Most Effective Airbrush "booth"?

Decorating By handymama Updated 10 Mar 2009 , 3:24am by handymama

handymama Posted 9 Mar 2009 , 5:42pm
post #1 of 12

After I posted my "airbrush disaster" some of you have suggested that I use a big box to airbrush in. To those of you who do much airbrushing: since the side of the box that's towards you is open, does much food color "bounce back" or otherwise escape into the air? Is there a way to capture this as well? This stuff landed on every square inch of my bakery and I'm still cleaning. Thing is, you can't see it until it's touched with something wet (like white gumpaste!) My husband is insisting that I never airbrush again-- which is just plain silly since it's MY bakery-- but he is right about it not being worth two full days of cleaning. In better weather I could set everything up outside, but there will be many times that that just isn't practical.
Oh yeah, and to those who watch Ace of Cakes: have you noticed that they airbrush practically everything and don't seem to have any sort of enclosed area for it? Wide open spaces with racks full of stuff nearby. How do they do that? icon_eek.gificon_eek.gificon_eek.gif

11 replies
kakeladi Posted 9 Mar 2009 , 6:40pm
post #2 of 12

As for Ace....yes I have noticed it and wondered about the 'over spray' icon_sad.gif What we don't see might be a separate room ?

Using a BIG box helps contain most of the spray. It's well worth the effort to find such a box icon_smile.gif

tiggy2 Posted 9 Mar 2009 , 8:16pm
post #3 of 12

Here's a link from Earlene's site that shows how to build and airbrush booth. Doesn't look too complicated and I'm sure your husband could do it for you http://www.earlenescakes.com/AirbrushCabInst.html

handymama Posted 9 Mar 2009 , 10:27pm
post #4 of 12

Tiggy--thanks for the pattern. I'm the builder of the family, and this is something I can certainly do. I'm thinking of making the sides of foam core so it isn't as heavy (hinges would be attached with nuts and bolts in stead of screws), and probably making it a bit bigger. We have a couple of businesses in town that sell used building equipment so I should be able to come up with a fan. Sometimes they have things that are new, which is what I prefer. I'm surprised the fan can still draw air adequately with the foam filters, but apparently it can and that's wonderful! Thanks so much for taking the time to look this up for me.

handymama Posted 9 Mar 2009 , 10:29pm
post #5 of 12

Tiggy--thanks for the pattern. I'm the builder of the family, and this is something I can certainly do. I'm thinking of making the sides of foam core so it isn't as heavy (hinges would be attached with nuts and bolts in stead of screws), and probably making it a bit bigger. We have a couple of businesses in town that sell used building equipment so I should be able to come up with a fan. Sometimes they have things that are new, which is what I prefer. I'm surprised the fan can still draw air adequately with the foam filters, but apparently it can and that's wonderful! Thanks so much for taking the time to look this up for me.

tiggy2 Posted 10 Mar 2009 , 1:12am
post #6 of 12

You're welcome! Let me know how it works out as I'd like to build one too.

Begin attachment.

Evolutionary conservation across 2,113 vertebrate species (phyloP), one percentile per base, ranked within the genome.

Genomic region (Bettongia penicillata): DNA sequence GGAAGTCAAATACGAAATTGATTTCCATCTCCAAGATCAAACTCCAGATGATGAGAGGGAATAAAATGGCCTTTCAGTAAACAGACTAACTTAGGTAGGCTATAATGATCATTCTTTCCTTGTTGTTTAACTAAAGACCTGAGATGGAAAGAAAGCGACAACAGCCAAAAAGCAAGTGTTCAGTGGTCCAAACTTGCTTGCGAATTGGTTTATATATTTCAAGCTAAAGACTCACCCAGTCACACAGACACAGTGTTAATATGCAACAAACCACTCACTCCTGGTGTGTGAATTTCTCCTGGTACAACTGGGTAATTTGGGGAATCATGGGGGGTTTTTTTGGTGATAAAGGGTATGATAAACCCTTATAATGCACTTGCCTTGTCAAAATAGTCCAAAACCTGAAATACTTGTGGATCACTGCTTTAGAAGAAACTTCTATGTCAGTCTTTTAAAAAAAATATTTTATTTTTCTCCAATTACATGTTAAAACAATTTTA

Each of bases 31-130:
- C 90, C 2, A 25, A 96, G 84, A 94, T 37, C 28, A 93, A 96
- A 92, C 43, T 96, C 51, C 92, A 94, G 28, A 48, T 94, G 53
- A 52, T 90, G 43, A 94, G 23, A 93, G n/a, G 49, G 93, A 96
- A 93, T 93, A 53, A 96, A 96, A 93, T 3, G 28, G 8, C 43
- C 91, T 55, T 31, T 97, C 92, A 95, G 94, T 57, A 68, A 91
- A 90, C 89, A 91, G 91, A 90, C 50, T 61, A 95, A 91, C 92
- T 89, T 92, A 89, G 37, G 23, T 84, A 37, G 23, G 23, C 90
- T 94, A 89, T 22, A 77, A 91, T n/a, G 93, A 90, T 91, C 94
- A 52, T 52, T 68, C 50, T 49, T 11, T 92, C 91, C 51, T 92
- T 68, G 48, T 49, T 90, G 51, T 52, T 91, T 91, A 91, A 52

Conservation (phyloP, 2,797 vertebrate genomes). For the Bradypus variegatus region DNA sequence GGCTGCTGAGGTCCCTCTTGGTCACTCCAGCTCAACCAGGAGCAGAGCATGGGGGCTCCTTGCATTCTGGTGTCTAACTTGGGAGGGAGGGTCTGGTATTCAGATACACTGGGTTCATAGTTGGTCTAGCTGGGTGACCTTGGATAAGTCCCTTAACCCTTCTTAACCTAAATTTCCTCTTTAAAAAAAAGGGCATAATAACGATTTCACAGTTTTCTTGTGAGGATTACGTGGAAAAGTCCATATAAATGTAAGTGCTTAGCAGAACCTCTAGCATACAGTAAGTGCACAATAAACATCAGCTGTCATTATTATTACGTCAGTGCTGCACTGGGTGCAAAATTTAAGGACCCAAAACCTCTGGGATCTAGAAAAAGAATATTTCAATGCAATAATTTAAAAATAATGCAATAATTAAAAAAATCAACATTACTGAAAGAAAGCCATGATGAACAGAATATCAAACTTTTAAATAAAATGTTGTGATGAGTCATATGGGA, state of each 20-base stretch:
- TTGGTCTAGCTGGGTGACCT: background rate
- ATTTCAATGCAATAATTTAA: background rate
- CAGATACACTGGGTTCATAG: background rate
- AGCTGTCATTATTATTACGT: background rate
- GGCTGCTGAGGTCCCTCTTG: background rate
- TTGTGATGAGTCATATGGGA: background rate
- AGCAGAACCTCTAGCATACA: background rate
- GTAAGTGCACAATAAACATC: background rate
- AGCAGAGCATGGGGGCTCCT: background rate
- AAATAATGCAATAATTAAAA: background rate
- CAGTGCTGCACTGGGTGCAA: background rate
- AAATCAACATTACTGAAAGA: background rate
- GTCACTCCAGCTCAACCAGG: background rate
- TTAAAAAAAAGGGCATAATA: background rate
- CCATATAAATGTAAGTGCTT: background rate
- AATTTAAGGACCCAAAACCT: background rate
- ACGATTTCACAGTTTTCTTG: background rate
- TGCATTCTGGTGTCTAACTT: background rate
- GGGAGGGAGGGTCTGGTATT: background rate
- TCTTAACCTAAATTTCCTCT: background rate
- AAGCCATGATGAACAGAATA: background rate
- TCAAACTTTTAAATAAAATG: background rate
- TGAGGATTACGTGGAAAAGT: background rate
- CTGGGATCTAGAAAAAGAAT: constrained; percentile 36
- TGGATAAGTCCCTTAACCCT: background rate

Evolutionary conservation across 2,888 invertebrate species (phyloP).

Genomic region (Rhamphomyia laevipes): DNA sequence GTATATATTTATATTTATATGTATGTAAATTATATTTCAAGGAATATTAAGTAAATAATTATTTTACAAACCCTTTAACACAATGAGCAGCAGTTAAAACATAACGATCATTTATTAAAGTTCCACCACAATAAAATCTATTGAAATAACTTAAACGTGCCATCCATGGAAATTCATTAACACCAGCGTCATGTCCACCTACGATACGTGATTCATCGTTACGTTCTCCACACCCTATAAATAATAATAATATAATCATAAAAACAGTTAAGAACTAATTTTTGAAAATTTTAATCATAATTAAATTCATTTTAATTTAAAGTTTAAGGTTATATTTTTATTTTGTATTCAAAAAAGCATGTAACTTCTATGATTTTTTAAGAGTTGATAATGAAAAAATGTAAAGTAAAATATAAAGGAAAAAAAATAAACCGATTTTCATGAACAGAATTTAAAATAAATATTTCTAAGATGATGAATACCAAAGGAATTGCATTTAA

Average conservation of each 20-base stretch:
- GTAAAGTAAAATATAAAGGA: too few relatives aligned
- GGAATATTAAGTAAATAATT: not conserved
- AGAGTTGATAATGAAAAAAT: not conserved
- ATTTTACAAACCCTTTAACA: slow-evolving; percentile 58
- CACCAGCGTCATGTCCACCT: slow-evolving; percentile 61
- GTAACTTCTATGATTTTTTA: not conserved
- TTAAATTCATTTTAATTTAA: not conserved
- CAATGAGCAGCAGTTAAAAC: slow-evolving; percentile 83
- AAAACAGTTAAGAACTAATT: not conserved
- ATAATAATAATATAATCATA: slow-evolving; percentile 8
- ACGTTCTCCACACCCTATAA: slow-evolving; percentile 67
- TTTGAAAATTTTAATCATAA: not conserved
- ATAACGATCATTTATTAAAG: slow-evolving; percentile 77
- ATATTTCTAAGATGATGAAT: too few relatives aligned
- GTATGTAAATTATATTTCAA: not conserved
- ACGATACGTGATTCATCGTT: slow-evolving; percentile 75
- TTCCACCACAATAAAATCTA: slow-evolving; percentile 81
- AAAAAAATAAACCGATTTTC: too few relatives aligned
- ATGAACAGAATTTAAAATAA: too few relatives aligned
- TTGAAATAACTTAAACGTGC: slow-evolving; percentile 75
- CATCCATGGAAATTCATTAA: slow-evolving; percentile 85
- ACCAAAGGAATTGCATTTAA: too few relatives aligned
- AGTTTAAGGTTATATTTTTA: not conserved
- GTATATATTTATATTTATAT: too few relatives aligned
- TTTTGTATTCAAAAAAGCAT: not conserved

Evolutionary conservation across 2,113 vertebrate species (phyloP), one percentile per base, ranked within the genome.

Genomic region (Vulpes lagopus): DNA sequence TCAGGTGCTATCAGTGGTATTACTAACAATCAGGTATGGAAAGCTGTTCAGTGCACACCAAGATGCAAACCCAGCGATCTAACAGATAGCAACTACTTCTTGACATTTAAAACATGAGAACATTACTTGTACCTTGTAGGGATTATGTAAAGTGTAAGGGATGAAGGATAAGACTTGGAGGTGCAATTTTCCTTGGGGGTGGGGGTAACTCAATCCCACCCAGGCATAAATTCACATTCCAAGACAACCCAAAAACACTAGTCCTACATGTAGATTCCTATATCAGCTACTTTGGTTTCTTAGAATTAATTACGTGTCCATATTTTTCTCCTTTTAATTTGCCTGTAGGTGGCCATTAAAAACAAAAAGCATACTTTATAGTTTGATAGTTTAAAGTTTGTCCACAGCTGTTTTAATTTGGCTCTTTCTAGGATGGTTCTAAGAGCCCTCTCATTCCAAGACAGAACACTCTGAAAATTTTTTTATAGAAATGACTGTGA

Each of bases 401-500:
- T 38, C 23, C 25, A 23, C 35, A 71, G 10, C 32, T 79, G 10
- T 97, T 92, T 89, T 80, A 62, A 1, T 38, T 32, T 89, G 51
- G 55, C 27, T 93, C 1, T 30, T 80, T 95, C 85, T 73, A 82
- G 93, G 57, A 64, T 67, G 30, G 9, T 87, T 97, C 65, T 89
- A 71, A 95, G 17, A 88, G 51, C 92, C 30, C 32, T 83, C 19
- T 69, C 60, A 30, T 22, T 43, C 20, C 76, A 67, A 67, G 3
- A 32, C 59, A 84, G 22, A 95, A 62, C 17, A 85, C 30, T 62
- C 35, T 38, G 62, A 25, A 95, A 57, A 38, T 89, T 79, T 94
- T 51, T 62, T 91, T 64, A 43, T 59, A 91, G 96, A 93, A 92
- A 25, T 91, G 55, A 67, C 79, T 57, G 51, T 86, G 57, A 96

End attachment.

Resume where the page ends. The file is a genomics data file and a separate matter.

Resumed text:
cinderspritzer Posted 10 Mar 2009 , 1:21am
post #7 of 12

Duff has a separate area in his shop where most of the airbrushing is done. It's been shown on a couple episodes.


I'm gonna try my first airbrushed cake later this week, and I'm scared because of all the horror stories I read about over-spray icon_wink.gif

handymama Posted 10 Mar 2009 , 1:34am
post #8 of 12

cinder--my bakery is 16 x 20 with an 8 x8 pantry at the back. The color mist was inside cupboards, on every horizontal surface and many vertical, in the pantry (even though the door was mostly closed), on the ceiling light fixtures, on everything in the desk area in the back corner--you name it. And the hard part is that you can't see it. It shows up when you touch it with something damp. Even though I've cleaned and cleaned, I'm wondering if I'll have "red rain" in my bakery this summer if the humidity gets high. So, moral of the story: by all means do what the wise ladies here have said and get a big box to use as a spray booth. I know for sure that I will need to airbrush again, and also that I want to spray pearl dust, so I'll do what's necessary to make this work.

Molly2 Posted 10 Mar 2009 , 1:54am
post #9 of 12

I can not wait hubby is building me one this summer

Molly icon_biggrin.gificon_biggrin.gificon_biggrin.gificon_biggrin.gificon_biggrin.gif

KatieKake Posted 10 Mar 2009 , 1:55am
post #10 of 12

I am wondering if you have a forced air furnace, (I think that is what they are called) when the furnace come on, a fan in the furnace turns on and blows the hot air out. If that fan comes on while your airbrushing, the chances of your having coloring all over everything are very good. Found that out the hard way, now I watch it when I air brush, wait for the furnace to turn off, and if it starts in again while I am working, well that is a good time for a break.

I made my self a air brush booth, using clear plastic, they kind you use to roll out your fondant, pvc pipe, some 90 degree angles, attached the plastic to the pipe with velcro, I have no place to store anything big, so this works fine I can take it down in a couple of minutes and it doesn't take much longer than that to set up.

Molly2 Posted 10 Mar 2009 , 2:09am
post #11 of 12

KatieKake

Do You have a picture of your booth it sounds really neat

Molly

handymama Posted 10 Mar 2009 , 3:24am
post #12 of 12

Good thinking Katie, but no forced air furnace. On top of that, I have a $400 air cleaner, plus an exhaust fan in the ceiling (both of which were on)

Quote by @%username% on %date%

%body%